E.R. Eddison, the author
ISFDB listing
Review: The Worm Ouroboros-1

Reviews of The Worm Ouroboros
Review: The Worm Ouroboros-1
Several Reviews: The Worm Ouroboros-2
Reviews: Der Wurm Ouroboros-3 (in German)
Review: Der Wurm Ouroboros-4 (in German)

Mythology of the Ouroboros worm General overview

Miscellaneous E-text of excerpt of "Chap. 4: Conjuring in the Iron Tower" in The Worm Ouroboros

Further non-Internet material on E.R. Eddison and his works
De Camp, L. Sprague. 1976. Superman in a bowler: E.R. Eddison. p. 114-134. In: Literary Swordsmen and Sorcerers. The Makers of Heroic Fantasy. Sauk City, WI: Arkham House.
Prescott, Orville. 1977. Introduction. p. xiii-xvii, In: The Worm Ouroboros by E.R. Eddison. New York: Del Rey/Ballantine. 10th printing (Intro, reprinted from a 1962 E.P. Dutton edition)
Stephens, James. 1977. Introduction. p. xix-xxii, In: The Worm Ouroboros by E.R. Eddison. New York: Del Rey/Ballantine. 10th printing (Intro, reprinted from 1926 E.P. Dutton & Co. first American edition).
Attebery, Brian. 1983. The Zimiamvian Trilogy. In Survey of Modern Fantasy Literature (F. Magill, ed.).

Past Feature Reviews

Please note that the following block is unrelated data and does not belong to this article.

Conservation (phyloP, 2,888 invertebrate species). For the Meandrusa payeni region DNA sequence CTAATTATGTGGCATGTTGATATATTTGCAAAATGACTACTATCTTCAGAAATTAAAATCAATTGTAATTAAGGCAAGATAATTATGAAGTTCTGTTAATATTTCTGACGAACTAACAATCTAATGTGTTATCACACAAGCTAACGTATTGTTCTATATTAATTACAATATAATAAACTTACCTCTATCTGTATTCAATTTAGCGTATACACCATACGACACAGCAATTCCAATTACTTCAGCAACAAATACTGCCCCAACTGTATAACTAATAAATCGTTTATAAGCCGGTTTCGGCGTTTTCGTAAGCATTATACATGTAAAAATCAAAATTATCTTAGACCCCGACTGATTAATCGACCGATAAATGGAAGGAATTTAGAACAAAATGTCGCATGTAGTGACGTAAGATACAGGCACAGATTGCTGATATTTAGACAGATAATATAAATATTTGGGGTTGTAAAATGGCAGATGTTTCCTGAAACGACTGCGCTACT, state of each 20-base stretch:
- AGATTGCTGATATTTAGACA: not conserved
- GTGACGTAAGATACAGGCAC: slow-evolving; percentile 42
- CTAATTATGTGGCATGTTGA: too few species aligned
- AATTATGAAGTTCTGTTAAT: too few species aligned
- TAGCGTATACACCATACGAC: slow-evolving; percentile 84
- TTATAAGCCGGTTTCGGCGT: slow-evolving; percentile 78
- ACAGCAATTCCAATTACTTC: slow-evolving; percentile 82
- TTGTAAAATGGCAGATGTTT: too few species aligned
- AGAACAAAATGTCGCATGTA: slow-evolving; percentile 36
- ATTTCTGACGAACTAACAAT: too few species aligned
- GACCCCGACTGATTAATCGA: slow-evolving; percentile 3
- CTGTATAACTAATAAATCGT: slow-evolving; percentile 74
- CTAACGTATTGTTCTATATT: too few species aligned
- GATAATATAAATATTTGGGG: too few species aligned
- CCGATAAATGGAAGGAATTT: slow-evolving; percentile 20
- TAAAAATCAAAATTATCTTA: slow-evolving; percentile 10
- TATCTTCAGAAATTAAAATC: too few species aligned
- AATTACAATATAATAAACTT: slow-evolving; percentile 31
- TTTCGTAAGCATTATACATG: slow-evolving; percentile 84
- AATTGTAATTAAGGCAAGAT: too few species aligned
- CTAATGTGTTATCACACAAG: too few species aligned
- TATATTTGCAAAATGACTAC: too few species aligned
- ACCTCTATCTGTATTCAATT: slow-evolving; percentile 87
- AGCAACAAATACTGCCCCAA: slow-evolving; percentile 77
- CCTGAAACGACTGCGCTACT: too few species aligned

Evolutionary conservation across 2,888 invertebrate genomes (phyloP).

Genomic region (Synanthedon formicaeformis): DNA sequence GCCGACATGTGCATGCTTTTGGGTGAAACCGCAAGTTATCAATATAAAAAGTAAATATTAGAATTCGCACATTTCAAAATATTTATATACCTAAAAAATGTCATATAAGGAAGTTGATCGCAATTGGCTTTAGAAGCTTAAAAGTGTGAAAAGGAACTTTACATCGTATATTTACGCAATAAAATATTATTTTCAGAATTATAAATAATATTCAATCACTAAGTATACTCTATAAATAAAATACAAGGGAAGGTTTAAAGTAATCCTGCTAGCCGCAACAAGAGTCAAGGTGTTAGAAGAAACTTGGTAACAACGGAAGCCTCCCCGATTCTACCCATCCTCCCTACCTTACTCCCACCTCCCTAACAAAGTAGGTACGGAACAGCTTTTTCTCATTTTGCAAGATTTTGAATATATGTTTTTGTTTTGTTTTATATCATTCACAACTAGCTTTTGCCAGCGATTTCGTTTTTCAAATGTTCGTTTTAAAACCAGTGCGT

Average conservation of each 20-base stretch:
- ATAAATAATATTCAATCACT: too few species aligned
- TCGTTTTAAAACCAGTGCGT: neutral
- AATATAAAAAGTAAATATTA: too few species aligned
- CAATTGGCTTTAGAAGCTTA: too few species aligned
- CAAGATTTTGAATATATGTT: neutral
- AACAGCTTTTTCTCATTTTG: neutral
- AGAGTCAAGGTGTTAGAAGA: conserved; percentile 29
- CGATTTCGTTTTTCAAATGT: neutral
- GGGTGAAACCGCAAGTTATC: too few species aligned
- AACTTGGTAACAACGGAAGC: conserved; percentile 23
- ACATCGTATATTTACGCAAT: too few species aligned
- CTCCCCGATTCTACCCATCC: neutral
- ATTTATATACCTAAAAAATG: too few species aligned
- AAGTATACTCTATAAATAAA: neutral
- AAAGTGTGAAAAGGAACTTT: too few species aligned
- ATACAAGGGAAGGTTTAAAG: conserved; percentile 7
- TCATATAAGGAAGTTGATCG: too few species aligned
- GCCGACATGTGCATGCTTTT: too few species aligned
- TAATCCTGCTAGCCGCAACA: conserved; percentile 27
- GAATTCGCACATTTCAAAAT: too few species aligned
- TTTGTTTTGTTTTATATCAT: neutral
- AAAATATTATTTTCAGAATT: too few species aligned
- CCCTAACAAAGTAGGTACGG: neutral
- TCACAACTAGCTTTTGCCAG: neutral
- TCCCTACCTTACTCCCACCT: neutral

A review by Georges T. Dodds

The Worm Ouroboros is a unique masterpiece of heroic fantasy. It is like nothing published in fantasy today and few works could compare to it in its time or since. At its publication even Tolkien's The Lord of the Rings was compared to the benchmark of Eddison's The Worm Ouroboros, and these comparisons haven't always gone in Tolkien's favour. Besides its lush Shakespearean English, and its sources in Homeric and Norse epics, it was probably the first fantasy work to include (like Tolkien and his lesser clones) appendices on historical time lines in the imaginary world. One reason such a work as Eddison's couldn't possibly be created today (besides the fact that no modern editor would allow it) is that, as pointed out by L. Sprague de Camp in his essay on Eddison (see sidebar at left) and by others elsewhere, nobody today receives the broad Classical Oxford/Cambridge educations that the great British fantasists like William Morris, H. Rider Haggard, Lord Dunsany, C.S. Lewis, Mervyn Peake and E.R. Eddison did.